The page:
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Badawi avoids flogging as Quebec announces measures to speed up immigration

WATCH: Blogger Raif Badawi remains in a Saudi Arabia prison for criticizing Islam, but the Quebec government is doing all it can to put him on the fast track to Canada. Quebec’s immigration minister calls the case outrageous and cruel, and she’s spearheading efforts to get Badawi out. Eric Sorensen reports.

MONTREAL – Raif Badawi has again avoided a flogging in Saudi Arabia.

The Amnesty International office in Paris says the postponement comes a few days after the Supreme Court of Saudi Arabia upheld the sentence imposed on the blogger.

READ MORE: Saudi Arabia upholds 1,000-lash verdict against blogger Raif Badawi

Badawi is not a Canadian citizen, although his wife and children fled Saudi Arabia in 2012 and settled in Sherbrooke, Que., in 2013.

WATCH: After Quebec’s immigration minister’s announcement that they would speed upSaudi blogger Raif Badawi immigration, the NDP asked the Feds when they would step in and assist the process.

Quebec’s Immigration Minister, Kathleen Weil, announced Friday morning that the government intended to speed up Badawi’s immigration application by emitting a selection certificate on humanitarian grounds.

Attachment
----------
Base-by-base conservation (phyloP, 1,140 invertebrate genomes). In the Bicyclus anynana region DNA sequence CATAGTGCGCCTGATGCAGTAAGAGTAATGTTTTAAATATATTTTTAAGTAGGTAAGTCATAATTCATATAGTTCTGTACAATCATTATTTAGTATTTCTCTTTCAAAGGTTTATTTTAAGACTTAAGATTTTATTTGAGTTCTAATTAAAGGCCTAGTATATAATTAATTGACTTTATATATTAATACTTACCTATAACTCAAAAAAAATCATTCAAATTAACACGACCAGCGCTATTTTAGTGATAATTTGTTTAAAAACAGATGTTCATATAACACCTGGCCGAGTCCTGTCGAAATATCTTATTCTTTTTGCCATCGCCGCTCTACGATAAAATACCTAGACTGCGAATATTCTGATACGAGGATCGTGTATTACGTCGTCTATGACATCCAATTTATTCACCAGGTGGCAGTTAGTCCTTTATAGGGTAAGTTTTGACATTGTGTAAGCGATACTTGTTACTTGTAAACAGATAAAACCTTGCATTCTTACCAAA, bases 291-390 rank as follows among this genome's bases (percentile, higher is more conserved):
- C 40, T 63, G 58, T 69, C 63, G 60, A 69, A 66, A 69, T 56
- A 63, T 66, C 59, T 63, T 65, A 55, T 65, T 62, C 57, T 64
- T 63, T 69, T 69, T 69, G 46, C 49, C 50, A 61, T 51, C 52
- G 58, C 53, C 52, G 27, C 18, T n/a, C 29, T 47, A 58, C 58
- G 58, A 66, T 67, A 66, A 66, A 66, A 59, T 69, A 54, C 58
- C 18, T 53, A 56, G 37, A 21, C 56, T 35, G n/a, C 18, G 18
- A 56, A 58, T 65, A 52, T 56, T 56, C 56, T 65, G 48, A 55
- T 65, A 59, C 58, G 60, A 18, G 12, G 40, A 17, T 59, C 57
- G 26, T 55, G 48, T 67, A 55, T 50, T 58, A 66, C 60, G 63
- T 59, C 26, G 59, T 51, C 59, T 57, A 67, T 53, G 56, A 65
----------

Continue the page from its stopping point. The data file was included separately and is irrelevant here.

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The official certificate will be presented to his wife, Ensaf Haider, in a ceremony next week.

Quebec’s Immigration Minister, Kathleen Weil, announces that Raif Badawi will be granted a selection certificate based on humanitarian grounds. June 12, 2015. Caroline Plante / Global News

The court had sentenced the 31-year-old man to 10 years in prison and 1,000 lashes for criticizing Saudi Arabian clerics. However, after a first session of 50 lashes in January, all others were postponed, apparently due to health concerns.

WATCH: The Quebec government announced it will speed up imprisoned Saudi blogger Raif Badawi’s immigration application by emitting a selection certificate on humanitarian grounds. Gloria Henriquez has details.

Badawi has been imprisoned since 2012 for criticisms in his blog that promotes human rights and democracy in his country.

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